The second impeachment trial of Donald Trump ended just before 4:00 in the afternoon today after just five days in session. The final tally was 57 votes that the former president was guilty, 43 not guilty, making it the most bipartisan vote to convict a president in any modern impeachment. The 57-43 result, however, was still 10 votes short of the 2/3 majority needed to convict the former president and, as a result, Trump was acquitted for the second time in barely a year.
The remarkable speed of the trial—even when it started this Tuesday, the expectation was it would take at least to Monday—was almost knocked off its rails this morning when the House Managers made a surprise request for a witness, Republican Representative Jamie Herrera Beutler. After a rancorous back and forth with the Trump defense, the possibility of calling witnesses went to a vote and, to the surprise of seemingly everyone, it passed, 54-46. And then, for 90 minutes, it was sort of chaos. So what happened?
Congresswoman Hererra Beutler issued a statement last night outlining a conversation relayed to her by House Minority Leader Kevin McCarthy that happened during the insurrection. McCarthy, Hererra Beutler said, called Trump to ask him to call off the riot and, when they spoke says Trump told him, "I guess these people are more upset about the election than you are." The statement was a piece of corroborating evidence, Lead House Manager Jamie Raskin said, and spoke to the then-president's "state of mind."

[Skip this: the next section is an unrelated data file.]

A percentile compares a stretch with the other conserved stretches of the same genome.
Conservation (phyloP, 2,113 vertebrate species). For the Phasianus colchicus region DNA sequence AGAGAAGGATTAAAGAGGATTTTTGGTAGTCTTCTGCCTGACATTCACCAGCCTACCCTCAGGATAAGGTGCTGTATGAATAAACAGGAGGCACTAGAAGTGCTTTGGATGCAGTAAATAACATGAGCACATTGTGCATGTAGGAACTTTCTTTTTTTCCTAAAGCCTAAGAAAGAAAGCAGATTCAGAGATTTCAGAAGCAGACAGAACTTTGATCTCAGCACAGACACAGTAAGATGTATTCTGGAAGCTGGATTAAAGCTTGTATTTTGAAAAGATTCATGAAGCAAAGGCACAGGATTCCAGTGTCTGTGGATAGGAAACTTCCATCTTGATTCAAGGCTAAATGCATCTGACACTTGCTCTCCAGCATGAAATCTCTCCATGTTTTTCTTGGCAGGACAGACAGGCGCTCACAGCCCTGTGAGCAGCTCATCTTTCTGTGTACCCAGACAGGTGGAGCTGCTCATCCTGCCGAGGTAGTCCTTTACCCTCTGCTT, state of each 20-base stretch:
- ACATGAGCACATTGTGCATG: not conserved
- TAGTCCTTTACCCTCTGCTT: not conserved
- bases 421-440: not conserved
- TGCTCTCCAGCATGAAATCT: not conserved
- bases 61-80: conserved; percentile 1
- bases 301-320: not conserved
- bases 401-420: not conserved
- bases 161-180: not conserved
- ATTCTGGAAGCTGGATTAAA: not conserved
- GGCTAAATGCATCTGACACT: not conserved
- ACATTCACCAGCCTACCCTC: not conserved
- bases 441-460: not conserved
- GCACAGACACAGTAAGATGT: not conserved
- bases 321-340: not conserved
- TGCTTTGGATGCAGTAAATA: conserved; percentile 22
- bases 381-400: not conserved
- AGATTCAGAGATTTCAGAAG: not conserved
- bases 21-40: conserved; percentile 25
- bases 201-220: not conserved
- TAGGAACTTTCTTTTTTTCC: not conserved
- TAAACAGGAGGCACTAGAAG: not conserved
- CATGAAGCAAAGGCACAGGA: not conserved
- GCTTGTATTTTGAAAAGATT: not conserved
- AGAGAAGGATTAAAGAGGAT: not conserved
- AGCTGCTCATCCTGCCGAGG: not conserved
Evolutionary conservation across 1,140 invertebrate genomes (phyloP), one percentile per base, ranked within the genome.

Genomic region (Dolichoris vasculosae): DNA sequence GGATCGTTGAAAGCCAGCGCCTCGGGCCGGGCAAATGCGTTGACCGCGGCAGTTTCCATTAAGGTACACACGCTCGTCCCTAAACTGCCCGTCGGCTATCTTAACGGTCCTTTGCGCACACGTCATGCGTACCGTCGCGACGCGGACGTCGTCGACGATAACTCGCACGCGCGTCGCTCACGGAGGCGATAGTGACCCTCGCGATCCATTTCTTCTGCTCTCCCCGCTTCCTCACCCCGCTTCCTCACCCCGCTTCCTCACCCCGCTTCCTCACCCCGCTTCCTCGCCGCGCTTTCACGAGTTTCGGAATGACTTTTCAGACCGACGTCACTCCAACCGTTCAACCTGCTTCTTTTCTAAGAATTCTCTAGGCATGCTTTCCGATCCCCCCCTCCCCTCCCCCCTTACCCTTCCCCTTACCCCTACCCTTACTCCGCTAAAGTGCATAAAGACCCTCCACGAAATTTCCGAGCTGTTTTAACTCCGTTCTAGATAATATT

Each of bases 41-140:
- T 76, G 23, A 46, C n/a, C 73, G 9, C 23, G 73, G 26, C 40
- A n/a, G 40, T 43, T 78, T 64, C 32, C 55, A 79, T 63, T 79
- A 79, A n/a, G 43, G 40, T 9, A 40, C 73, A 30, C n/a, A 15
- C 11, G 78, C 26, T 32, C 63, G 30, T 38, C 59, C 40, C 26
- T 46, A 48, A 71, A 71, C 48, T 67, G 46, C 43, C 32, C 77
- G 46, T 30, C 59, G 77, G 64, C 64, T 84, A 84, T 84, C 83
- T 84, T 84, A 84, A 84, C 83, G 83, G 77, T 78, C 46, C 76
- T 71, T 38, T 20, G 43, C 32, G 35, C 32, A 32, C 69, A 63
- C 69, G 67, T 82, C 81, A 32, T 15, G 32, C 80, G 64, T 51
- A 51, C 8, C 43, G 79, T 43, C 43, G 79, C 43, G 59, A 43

Trump's defense attorney Michael van der Veen, the only one of his lawyers to speak today, was indignant at the idea of witnesses and said that if the defense wanted call one witness then "I'm gonna need at least over 100 depositions" including House Speaker Nancy Pelosi and, for some reason, Vice President Kamala Harris. Those depositions, van der Veen said, wouldn't take place over Zoom, as Raskin had stipulated, but "in my office in Philly-delphia"—pronounced just like that—at which point dozens of Senators started laughing, prompting van der Veen to yell "I don't know why you're laughing!" and presiding officer Patrick Leahy to gavel for order. It was a moment.